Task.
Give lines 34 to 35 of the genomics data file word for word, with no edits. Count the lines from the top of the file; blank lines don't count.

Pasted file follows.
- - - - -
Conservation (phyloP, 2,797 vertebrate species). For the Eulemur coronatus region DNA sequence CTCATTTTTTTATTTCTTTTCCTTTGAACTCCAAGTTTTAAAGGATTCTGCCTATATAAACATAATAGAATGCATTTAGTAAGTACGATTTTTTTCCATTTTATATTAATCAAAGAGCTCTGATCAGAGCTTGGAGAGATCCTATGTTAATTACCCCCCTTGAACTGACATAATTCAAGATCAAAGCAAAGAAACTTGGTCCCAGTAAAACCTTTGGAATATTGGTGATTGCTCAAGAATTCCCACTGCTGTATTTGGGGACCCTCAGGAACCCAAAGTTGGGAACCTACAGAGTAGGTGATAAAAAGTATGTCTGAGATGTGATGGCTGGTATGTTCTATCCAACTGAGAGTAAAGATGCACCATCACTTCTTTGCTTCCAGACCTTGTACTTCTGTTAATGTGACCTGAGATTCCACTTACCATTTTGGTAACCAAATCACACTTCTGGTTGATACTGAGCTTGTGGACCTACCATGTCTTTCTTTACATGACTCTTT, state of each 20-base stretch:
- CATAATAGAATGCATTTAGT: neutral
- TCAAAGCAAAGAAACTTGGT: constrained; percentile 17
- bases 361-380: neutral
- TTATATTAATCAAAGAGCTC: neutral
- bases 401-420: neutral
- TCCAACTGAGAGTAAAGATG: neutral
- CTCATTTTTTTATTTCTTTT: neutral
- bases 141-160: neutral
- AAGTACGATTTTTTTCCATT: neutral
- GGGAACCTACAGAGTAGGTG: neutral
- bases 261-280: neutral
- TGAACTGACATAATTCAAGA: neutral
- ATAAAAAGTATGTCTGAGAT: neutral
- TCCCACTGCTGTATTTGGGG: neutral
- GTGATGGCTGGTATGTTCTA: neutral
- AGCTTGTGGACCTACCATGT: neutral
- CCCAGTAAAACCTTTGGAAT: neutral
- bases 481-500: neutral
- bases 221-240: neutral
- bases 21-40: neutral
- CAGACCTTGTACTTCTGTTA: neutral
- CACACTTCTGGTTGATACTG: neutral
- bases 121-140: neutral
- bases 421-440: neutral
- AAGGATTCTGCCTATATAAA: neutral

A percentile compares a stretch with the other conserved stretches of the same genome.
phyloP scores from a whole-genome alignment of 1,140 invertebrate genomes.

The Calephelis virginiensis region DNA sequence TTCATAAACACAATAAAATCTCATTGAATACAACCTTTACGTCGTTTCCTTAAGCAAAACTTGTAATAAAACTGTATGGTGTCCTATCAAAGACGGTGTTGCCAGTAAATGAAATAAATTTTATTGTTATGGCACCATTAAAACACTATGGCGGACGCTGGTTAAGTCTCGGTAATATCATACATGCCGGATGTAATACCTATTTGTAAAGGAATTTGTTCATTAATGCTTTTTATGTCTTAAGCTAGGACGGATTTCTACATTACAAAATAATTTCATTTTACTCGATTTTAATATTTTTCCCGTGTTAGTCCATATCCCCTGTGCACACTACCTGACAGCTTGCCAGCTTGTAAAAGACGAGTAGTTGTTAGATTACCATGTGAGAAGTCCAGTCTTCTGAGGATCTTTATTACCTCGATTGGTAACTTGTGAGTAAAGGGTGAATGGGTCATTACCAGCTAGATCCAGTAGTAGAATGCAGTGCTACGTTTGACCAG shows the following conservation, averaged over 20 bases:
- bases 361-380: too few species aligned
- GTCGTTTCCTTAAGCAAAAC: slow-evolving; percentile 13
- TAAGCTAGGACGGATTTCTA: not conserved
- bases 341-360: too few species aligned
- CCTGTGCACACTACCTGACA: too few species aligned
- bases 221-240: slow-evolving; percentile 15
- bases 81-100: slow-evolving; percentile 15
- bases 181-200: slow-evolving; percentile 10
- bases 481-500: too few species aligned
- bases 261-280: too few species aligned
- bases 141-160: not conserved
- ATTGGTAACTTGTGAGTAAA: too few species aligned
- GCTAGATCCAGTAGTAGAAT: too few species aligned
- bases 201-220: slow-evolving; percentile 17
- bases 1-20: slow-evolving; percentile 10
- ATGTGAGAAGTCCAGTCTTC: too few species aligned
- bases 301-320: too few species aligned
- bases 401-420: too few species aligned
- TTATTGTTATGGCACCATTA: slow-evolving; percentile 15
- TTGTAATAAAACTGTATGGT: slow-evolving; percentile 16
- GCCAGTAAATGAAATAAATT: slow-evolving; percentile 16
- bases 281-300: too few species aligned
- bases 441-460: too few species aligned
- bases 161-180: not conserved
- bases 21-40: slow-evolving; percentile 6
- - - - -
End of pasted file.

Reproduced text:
- CCTGTGCACACTACCTGACA: too few species aligned
- bases 221-240: slow-evolving; percentile 15